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Australian jailed for accepting al Qaeda funding

Written by: Staff
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MELBOURNE, Mar 31 (Reuters) An Australian former taxi driver who trained with al Qaeda was jailed for five years today, the first such sentencing under the country's tough new anti-terrorism laws.

Joseph Terrence Thomas was found guilty last month of receiving 3,500 dollars and a plane ticket from senior al Qaeda agent Khaled bin Attash after training with Osama bin Laden's militant network in Afghanistan in 2001.

Thomas, a 32-year-old father of three, was jailed for five years and also received a one-year sentence for possessing a false passport. The passport sentence was to be served concurrently, Supreme Court Judge Philip Cummins said.

Thomas had faced a maximum 25-year sentence over the funding charge but Australian Broadcasting Corp, radio quoted Cummins as saying that Thomas had provided invaluable help to Australian police and presented good prospects for rehabilitation.

Thomas's lawyers had argued during the trial that he had been foolish and naive and had never intended to act as a ''resource'' for al Qaeda. They said he had taken the money and plane ticket because he wanted to get home but Cummins rejected the arguments.

''Your conduct shows you were well capable of being manipulative,'' Cummins told Thomas.

Thomas, who will be eligible for parole in two years, has previously said through his lawyers that he would appeal against his conviction.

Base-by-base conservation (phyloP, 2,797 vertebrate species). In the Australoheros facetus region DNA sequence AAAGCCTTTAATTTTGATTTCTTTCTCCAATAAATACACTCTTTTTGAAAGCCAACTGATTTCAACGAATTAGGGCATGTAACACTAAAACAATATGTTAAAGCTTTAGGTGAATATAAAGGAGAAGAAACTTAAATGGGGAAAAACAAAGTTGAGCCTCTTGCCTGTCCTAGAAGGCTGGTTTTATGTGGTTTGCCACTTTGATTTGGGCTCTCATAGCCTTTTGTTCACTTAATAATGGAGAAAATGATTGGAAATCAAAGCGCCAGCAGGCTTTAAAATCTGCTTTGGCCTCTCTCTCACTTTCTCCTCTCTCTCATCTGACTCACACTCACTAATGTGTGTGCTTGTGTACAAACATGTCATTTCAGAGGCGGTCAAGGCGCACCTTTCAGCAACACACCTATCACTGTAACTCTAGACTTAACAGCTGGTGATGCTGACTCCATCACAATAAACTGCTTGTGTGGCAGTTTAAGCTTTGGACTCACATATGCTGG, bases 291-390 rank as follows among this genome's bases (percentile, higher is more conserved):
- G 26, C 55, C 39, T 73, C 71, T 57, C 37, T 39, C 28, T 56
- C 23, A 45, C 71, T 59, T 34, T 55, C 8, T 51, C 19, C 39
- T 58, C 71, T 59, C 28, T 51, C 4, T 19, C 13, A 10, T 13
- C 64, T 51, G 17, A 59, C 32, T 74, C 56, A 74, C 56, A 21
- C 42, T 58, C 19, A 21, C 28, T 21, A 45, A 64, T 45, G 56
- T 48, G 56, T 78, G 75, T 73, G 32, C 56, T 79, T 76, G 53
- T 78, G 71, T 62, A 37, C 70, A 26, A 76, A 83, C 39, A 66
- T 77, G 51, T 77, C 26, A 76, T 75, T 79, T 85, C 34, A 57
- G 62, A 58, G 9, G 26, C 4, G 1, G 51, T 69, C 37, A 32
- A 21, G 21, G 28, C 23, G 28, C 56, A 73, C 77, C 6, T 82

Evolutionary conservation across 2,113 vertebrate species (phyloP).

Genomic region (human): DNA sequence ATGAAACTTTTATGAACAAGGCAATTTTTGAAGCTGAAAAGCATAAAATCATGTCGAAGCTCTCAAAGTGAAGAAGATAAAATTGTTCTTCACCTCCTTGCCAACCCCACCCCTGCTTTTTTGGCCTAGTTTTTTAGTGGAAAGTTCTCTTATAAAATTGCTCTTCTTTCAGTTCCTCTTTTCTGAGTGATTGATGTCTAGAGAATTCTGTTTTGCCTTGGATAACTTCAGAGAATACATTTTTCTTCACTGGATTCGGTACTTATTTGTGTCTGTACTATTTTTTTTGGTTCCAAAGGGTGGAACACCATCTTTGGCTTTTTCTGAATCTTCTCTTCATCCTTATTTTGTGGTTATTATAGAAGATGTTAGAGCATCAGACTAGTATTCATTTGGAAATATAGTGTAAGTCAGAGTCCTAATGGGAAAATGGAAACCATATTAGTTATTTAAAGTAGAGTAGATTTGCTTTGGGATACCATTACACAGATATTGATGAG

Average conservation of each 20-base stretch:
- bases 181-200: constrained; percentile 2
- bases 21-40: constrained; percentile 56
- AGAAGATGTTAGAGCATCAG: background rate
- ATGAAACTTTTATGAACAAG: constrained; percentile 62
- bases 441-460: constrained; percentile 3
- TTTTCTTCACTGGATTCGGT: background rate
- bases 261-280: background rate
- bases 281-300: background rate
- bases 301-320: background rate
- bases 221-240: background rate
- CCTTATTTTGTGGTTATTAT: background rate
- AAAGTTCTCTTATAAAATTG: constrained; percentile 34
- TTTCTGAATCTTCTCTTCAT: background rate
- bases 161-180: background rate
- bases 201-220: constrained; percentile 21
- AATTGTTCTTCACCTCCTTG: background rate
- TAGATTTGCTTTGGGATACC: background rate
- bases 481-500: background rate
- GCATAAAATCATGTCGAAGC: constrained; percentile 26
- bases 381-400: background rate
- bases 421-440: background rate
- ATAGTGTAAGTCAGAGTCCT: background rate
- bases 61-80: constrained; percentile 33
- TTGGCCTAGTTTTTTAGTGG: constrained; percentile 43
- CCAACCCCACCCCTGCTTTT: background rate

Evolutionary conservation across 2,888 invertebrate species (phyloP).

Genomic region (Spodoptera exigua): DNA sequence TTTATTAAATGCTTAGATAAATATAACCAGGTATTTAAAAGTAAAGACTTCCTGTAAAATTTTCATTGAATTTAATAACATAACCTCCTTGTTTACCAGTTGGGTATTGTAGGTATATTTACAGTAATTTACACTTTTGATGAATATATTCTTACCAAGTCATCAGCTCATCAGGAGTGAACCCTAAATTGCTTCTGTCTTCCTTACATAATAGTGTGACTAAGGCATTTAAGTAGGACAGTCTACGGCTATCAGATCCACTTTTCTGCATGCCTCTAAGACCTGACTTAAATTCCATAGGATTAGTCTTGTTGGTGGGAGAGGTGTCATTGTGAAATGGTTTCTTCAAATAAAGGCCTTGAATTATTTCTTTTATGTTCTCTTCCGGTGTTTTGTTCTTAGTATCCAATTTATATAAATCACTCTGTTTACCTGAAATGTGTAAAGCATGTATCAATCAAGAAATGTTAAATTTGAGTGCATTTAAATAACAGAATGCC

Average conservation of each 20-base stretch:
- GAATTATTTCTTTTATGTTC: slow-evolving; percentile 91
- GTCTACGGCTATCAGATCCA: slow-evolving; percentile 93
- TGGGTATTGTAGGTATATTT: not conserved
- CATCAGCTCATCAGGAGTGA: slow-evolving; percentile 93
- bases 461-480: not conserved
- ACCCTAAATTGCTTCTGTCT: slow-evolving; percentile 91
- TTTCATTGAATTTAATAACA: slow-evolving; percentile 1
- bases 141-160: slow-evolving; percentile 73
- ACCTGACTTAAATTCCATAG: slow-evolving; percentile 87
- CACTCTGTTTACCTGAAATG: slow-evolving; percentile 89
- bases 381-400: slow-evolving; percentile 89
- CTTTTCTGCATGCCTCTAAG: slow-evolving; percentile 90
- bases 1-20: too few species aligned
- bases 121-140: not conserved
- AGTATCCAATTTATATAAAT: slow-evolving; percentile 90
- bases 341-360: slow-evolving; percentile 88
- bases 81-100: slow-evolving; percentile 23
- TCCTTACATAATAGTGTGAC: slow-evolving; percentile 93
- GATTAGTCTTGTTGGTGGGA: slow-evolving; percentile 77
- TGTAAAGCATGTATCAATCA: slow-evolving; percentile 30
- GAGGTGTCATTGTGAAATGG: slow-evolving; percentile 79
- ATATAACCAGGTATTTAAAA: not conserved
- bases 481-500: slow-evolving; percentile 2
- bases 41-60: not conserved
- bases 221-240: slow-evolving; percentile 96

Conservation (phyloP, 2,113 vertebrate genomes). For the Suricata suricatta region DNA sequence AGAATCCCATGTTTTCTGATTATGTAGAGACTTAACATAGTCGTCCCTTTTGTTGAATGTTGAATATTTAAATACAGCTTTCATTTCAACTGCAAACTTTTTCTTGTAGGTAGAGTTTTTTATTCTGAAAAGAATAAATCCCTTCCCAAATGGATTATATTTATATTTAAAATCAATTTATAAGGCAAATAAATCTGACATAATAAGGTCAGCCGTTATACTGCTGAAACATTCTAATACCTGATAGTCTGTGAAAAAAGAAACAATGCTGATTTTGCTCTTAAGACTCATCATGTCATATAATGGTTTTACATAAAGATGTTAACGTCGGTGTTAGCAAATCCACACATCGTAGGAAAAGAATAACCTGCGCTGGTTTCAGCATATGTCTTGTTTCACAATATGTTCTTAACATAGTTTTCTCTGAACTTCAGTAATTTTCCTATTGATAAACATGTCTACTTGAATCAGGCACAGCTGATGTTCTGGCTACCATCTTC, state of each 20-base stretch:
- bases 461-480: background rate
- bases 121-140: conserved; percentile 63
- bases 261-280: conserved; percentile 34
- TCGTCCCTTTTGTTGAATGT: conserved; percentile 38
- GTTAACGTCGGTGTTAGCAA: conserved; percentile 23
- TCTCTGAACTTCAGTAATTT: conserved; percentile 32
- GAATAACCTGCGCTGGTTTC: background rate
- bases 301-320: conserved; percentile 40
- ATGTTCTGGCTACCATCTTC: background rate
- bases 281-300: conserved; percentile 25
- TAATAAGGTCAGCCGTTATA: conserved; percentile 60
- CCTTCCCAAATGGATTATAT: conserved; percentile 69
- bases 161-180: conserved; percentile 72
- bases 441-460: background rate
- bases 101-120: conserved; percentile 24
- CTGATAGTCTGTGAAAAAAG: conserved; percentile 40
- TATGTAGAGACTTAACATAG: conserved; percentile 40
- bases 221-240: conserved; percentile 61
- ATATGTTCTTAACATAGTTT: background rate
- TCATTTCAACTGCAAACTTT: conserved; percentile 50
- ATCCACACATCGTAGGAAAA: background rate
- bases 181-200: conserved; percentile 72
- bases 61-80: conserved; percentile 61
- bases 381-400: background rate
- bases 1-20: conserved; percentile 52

His lawyers had also argued that his case was simply a ''show trial'' to prove that the Australian government and police were working hard under anti-terrorism laws introduced not long after the September. 11, 2001, attacks on the United States.

''That was an unfortunate expression,'' Cummins said.

''This was no trophy trial. This court will be no part of trophy trials,'' he said.

Thomas was the first Australian to be charged with receiving funds from and providing support for al Qaeda and the fifth to face charges under the new anti-terrorism laws.

He was found not guilty of two charges he had intentionally provided support and resources to bin Laden's network.

Thomas was detained in Pakistan in 2003. He told police he had trained at an al Qaeda camp in Afghanistan in mid-2001 and had seen bin Laden at close quarters several times during that period.

REUTERS PV BST1350

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